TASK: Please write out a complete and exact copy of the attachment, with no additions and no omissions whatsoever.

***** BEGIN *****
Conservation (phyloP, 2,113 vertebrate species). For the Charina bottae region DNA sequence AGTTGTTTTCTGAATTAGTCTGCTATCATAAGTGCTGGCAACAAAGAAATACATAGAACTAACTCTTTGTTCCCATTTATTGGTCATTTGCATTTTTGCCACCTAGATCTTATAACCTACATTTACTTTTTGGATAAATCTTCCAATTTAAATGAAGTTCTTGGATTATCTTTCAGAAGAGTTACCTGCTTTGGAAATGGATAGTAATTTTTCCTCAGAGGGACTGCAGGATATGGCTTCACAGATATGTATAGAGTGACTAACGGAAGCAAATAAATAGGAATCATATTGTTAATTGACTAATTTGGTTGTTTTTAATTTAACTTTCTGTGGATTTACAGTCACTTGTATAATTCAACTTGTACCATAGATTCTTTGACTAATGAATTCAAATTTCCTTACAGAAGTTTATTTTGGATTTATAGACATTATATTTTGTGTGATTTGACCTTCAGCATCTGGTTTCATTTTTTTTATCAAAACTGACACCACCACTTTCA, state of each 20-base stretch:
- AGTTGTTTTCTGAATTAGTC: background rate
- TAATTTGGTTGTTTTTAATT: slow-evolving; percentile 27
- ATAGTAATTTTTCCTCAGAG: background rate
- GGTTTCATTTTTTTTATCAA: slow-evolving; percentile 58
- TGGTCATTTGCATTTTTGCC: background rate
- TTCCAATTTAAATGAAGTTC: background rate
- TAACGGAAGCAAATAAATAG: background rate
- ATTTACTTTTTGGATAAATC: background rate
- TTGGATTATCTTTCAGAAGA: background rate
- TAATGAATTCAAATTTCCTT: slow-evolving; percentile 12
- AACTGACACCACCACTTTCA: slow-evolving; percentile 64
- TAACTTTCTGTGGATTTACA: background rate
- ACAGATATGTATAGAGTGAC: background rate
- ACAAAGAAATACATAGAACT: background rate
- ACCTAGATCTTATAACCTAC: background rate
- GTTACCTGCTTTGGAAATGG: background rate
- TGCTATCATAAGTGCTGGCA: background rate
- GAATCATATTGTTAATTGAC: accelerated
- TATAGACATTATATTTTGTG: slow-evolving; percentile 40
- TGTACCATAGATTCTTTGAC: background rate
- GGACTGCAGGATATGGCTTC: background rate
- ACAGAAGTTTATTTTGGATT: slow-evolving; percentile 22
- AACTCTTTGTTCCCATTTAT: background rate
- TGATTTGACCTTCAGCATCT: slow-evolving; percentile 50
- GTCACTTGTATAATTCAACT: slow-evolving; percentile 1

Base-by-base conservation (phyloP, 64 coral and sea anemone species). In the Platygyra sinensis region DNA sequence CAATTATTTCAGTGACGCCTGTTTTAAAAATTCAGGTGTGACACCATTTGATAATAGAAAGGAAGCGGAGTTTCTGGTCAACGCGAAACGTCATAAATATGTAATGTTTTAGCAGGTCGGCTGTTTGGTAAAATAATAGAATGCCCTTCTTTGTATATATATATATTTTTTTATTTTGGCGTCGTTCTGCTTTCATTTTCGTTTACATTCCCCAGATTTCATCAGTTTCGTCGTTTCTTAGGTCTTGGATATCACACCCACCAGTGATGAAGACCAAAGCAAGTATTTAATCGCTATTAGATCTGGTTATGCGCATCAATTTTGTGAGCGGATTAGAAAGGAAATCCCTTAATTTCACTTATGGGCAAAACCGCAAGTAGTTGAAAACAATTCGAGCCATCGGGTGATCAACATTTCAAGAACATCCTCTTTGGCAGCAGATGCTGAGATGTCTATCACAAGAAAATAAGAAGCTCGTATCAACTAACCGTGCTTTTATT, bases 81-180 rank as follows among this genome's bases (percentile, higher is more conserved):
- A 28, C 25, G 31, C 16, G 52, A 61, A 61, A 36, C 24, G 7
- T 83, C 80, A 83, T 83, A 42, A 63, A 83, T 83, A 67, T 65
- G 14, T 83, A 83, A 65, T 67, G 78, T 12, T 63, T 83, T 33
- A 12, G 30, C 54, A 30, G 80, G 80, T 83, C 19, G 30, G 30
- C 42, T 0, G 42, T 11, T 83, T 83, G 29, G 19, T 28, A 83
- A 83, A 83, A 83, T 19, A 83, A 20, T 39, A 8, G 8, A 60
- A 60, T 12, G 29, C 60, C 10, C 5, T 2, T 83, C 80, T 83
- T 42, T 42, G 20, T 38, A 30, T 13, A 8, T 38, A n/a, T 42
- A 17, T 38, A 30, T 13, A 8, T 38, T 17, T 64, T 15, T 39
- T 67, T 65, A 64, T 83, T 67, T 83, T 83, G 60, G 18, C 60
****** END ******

Conservation (phyloP, 2,113 vertebrate species). For the Charina bottae region DNA sequence AGTTGTTTTCTGAATTAGTCTGCTATCATAAGTGCTGGCAACAAAGAAATACATAGAACTAACTCTTTGTTCCCATTTATTGGTCATTTGCATTTTTGCCACCTAGATCTTATAACCTACATTTACTTTTTGGATAAATCTTCCAATTTAAATGAAGTTCTTGGATTATCTTTCAGAAGAGTTACCTGCTTTGGAAATGGATAGTAATTTTTCCTCAGAGGGACTGCAGGATATGGCTTCACAGATATGTATAGAGTGACTAACGGAAGCAAATAAATAGGAATCATATTGTTAATTGACTAATTTGGTTGTTTTTAATTTAACTTTCTGTGGATTTACAGTCACTTGTATAATTCAACTTGTACCATAGATTCTTTGACTAATGAATTCAAATTTCCTTACAGAAGTTTATTTTGGATTTATAGACATTATATTTTGTGTGATTTGACCTTCAGCATCTGGTTTCATTTTTTTTATCAAAACTGACACCACCACTTTCA, state of each 20-base stretch:
- AGTTGTTTTCTGAATTAGTC: background rate
- TAATTTGGTTGTTTTTAATT: slow-evolving; percentile 27
- ATAGTAATTTTTCCTCAGAG: background rate
- GGTTTCATTTTTTTTATCAA: slow-evolving; percentile 58
- TGGTCATTTGCATTTTTGCC: background rate
- TTCCAATTTAAATGAAGTTC: background rate
- TAACGGAAGCAAATAAATAG: background rate
- ATTTACTTTTTGGATAAATC: background rate
- TTGGATTATCTTTCAGAAGA: background rate
- TAATGAATTCAAATTTCCTT: slow-evolving; percentile 12
- AACTGACACCACCACTTTCA: slow-evolving; percentile 64
- TAACTTTCTGTGGATTTACA: background rate
- ACAGATATGTATAGAGTGAC: background rate
- ACAAAGAAATACATAGAACT: background rate
- ACCTAGATCTTATAACCTAC: background rate
- GTTACCTGCTTTGGAAATGG: background rate
- TGCTATCATAAGTGCTGGCA: background rate
- GAATCATATTGTTAATTGAC: accelerated
- TATAGACATTATATTTTGTG: slow-evolving; percentile 40
- TGTACCATAGATTCTTTGAC: background rate
- GGACTGCAGGATATGGCTTC: background rate
- ACAGAAGTTTATTTTGGATT: slow-evolving; percentile 22
- AACTCTTTGTTCCCATTTAT: background rate
- TGATTTGACCTTCAGCATCT: slow-evolving; percentile 50
- GTCACTTGTATAATTCAACT: slow-evolving; percentile 1

Base-by-base conservation (phyloP, 64 coral and sea anemone species). In the Platygyra sinensis region DNA sequence CAATTATTTCAGTGACGCCTGTTTTAAAAATTCAGGTGTGACACCATTTGATAATAGAAAGGAAGCGGAGTTTCTGGTCAACGCGAAACGTCATAAATATGTAATGTTTTAGCAGGTCGGCTGTTTGGTAAAATAATAGAATGCCCTTCTTTGTATATATATATATTTTTTTATTTTGGCGTCGTTCTGCTTTCATTTTCGTTTACATTCCCCAGATTTCATCAGTTTCGTCGTTTCTTAGGTCTTGGATATCACACCCACCAGTGATGAAGACCAAAGCAAGTATTTAATCGCTATTAGATCTGGTTATGCGCATCAATTTTGTGAGCGGATTAGAAAGGAAATCCCTTAATTTCACTTATGGGCAAAACCGCAAGTAGTTGAAAACAATTCGAGCCATCGGGTGATCAACATTTCAAGAACATCCTCTTTGGCAGCAGATGCTGAGATGTCTATCACAAGAAAATAAGAAGCTCGTATCAACTAACCGTGCTTTTATT, bases 81-180 rank as follows among this genome's bases (percentile, higher is more conserved):
- A 28, C 25, G 31, C 16, G 52, A 61, A 61, A 36, C 24, G 7
- T 83, C 80, A 83, T 83, A 42, A 63, A 83, T 83, A 67, T 65
- G 14, T 83, A 83, A 65, T 67, G 78, T 12, T 63, T 83, T 33
- A 12, G 30, C 54, A 30, G 80, G 80, T 83, C 19, G 30, G 30
- C 42, T 0, G 42, T 11, T 83, T 83, G 29, G 19, T 28, A 83
- A 83, A 83, A 83, T 19, A 83, A 20, T 39, A 8, G 8, A 60
- A 60, T 12, G 29, C 60, C 10, C 5, T 2, T 83, C 80, T 83
- T 42, T 42, G 20, T 38, A 30, T 13, A 8, T 38, A n/a, T 42
- A 17, T 38, A 30, T 13, A 8, T 38, T 17, T 64, T 15, T 39
- T 67, T 65, A 64, T 83, T 67, T 83, T 83, G 60, G 18, C 60